Evaluation of phenytoin dosage regimens based on genotyping of CYP2C subfamily in routinely treated Japanese patients.

Masato Taguchi, Kazuhisa Hongou, Shinichi Yagi, Toshio Miyawaki, Miwako Takizawa, Tetsuya Aiba, Yukiya Hashimoto

Research output: Contribution to journalArticlepeer-review

24 Citations (Scopus)

Abstract

Two research groups have reported the effect of genetic polymorphisms of CYP2C9 and CYP2C19 on the pharmacokinetic parameters of phenytoin in Japanese epileptic patients. We measured the plasma phenytoin concentrations at steady-state in 20 routinely treated Japanese patients, and evaluated the usefulness of genotyping the CYP2C subfamily in predicting plasma concentrations and determining the dosage regimens of phenytoin. The plasma phenytoin concentrations predicted by genotypes of the CYP2C subfamily were well correlated with the observed concentrations in some patients, but not in some patients. The pharmacokinetic parameters (Vmax and Km) in individual patients, which were obtained from population estimates according to Bayes' theorem, showed considerable interindividual variability even among patients with the same genotype. In addition, we assessed the effect of plasma protein binding on the residual interindividual variability in the clearance of phenytoin; however, there was no significant correlation between the unbound fraction and the intrinsic metabolic activity (Vmax/Km). These findings suggested that the mechanism responsible for the large variability in the clearance of phenytoin is not completely resolved, and that we should not overestimate the usefulness of genotyping the CYP2C subfamily in determining the dosage regimens of the drug.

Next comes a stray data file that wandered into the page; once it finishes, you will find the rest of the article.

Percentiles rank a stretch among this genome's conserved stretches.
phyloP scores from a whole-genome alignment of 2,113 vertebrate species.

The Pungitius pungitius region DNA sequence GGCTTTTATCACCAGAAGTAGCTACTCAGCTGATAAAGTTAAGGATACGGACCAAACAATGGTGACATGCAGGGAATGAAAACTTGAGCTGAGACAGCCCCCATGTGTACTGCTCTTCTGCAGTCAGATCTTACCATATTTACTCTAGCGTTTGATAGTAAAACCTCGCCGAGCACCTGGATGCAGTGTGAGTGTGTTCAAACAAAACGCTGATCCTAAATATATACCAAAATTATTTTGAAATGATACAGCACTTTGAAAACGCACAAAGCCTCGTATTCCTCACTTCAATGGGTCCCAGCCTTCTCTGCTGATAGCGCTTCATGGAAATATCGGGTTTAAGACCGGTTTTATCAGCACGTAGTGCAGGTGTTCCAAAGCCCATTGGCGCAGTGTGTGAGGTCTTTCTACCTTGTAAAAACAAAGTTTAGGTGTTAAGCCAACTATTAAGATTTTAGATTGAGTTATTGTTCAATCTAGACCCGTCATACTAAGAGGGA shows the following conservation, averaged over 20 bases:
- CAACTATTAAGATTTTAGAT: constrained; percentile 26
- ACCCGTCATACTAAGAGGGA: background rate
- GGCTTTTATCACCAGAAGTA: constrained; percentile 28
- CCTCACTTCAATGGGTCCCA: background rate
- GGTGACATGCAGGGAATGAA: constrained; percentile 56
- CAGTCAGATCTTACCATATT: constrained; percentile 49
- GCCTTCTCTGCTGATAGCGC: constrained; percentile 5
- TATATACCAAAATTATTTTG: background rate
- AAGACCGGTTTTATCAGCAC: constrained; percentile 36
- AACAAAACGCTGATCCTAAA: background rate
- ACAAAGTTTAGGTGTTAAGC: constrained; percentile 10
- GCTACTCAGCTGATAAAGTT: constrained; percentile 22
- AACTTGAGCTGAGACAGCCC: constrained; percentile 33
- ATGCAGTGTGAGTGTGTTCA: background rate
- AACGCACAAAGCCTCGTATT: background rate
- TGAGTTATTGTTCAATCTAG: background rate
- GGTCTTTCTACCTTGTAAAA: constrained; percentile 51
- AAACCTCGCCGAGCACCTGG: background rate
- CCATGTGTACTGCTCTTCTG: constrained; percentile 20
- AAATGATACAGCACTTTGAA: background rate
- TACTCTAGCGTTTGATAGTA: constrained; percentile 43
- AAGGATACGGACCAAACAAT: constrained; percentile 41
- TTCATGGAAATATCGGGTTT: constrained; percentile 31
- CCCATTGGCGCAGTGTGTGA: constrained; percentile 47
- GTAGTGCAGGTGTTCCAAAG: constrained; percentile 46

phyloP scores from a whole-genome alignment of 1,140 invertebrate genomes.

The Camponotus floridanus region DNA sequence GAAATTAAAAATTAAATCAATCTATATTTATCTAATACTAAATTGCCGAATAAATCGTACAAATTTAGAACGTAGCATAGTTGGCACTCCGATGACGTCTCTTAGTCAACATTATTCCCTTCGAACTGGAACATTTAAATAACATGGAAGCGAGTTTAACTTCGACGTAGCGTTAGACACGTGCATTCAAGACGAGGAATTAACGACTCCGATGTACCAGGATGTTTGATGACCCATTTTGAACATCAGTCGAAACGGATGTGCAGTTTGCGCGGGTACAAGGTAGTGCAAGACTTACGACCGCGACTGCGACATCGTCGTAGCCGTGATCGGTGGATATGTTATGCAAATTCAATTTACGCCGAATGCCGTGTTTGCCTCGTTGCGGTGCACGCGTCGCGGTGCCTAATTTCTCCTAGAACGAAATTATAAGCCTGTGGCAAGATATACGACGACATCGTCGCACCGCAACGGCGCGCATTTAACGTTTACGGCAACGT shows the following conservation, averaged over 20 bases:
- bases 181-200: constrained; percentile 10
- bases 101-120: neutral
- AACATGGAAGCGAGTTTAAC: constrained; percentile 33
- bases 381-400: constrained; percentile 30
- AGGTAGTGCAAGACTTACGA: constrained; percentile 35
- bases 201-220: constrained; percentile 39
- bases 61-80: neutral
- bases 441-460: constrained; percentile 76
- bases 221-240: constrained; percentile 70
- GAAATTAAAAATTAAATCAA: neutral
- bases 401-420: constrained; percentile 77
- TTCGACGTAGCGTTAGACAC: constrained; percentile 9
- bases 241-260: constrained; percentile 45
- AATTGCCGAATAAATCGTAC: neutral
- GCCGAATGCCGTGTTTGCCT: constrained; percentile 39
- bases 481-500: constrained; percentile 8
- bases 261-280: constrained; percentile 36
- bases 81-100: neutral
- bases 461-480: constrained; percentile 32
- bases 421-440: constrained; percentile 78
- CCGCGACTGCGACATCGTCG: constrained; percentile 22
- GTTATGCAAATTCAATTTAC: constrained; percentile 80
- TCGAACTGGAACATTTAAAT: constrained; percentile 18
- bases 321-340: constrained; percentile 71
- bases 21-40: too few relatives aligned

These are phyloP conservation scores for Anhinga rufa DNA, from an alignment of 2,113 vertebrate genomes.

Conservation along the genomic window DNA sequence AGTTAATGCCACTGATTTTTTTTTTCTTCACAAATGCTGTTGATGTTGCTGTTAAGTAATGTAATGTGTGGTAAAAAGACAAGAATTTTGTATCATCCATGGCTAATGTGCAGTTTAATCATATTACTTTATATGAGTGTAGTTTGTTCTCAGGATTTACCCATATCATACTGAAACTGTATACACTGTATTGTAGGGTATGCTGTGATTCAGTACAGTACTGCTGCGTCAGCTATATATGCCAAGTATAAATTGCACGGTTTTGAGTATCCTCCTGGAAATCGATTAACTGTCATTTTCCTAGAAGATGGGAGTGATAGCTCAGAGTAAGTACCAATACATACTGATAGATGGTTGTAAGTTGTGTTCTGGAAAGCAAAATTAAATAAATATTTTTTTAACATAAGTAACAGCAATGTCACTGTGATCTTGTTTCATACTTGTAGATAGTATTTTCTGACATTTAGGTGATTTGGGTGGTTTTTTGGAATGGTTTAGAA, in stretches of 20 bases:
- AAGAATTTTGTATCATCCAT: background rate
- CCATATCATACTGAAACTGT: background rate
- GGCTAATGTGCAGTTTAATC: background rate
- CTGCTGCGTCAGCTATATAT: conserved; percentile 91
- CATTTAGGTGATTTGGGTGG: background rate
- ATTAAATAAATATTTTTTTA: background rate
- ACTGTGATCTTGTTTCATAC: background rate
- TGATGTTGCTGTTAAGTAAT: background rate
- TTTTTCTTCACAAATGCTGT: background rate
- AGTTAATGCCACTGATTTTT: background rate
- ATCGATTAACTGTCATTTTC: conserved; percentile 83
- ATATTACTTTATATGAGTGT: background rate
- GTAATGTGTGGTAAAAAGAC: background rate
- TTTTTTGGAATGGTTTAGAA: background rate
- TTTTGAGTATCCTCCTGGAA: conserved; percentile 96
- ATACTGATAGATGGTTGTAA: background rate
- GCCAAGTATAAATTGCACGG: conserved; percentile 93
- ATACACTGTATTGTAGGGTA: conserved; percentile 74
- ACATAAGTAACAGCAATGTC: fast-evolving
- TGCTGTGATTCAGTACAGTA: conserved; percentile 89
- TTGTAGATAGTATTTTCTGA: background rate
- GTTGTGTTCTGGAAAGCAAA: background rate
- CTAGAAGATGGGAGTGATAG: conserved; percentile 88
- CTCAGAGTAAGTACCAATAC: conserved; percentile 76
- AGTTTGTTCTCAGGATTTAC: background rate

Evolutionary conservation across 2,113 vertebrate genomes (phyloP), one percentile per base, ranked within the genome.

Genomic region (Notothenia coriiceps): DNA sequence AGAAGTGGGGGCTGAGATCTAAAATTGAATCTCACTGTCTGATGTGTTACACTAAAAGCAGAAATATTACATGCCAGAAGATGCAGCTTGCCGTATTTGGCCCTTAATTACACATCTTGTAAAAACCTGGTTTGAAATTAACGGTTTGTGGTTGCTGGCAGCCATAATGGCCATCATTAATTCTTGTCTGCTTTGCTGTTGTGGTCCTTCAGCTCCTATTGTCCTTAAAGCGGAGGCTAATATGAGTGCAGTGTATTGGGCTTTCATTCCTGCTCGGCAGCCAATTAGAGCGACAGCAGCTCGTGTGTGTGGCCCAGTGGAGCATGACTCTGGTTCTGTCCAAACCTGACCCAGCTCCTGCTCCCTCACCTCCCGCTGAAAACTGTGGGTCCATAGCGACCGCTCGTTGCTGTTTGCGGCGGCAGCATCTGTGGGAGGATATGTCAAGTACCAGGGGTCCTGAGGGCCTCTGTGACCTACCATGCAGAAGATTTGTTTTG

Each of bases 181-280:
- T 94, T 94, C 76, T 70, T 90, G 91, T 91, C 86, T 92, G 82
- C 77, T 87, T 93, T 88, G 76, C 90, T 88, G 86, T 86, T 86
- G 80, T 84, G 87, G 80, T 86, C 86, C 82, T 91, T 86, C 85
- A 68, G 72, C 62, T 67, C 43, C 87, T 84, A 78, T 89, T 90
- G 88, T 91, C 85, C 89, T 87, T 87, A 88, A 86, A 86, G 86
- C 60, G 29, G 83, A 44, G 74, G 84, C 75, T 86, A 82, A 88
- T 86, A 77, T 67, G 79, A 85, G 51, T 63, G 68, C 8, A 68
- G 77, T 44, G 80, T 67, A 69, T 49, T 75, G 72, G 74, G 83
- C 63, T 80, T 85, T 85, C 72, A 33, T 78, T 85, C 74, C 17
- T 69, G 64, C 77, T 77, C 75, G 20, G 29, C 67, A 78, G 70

Original languageEnglish
Pages (from-to)107-112
Number of pages6
JournalDrug Metabolism And Pharmacokinetics
Volume20
Issue number2
DOIs
Publication statusPublished - Apr 2005

ASJC Scopus subject areas

  • Pharmacology
  • Pharmaceutical Science
  • Pharmacology (medical)

Fingerprint Dive into the research topics of 'Evaluation of phenytoin dosage regimens based on genotyping of CYP2C subfamily in routinely treated Japanese patients.'. Together they form a unique fingerprint.

Cite this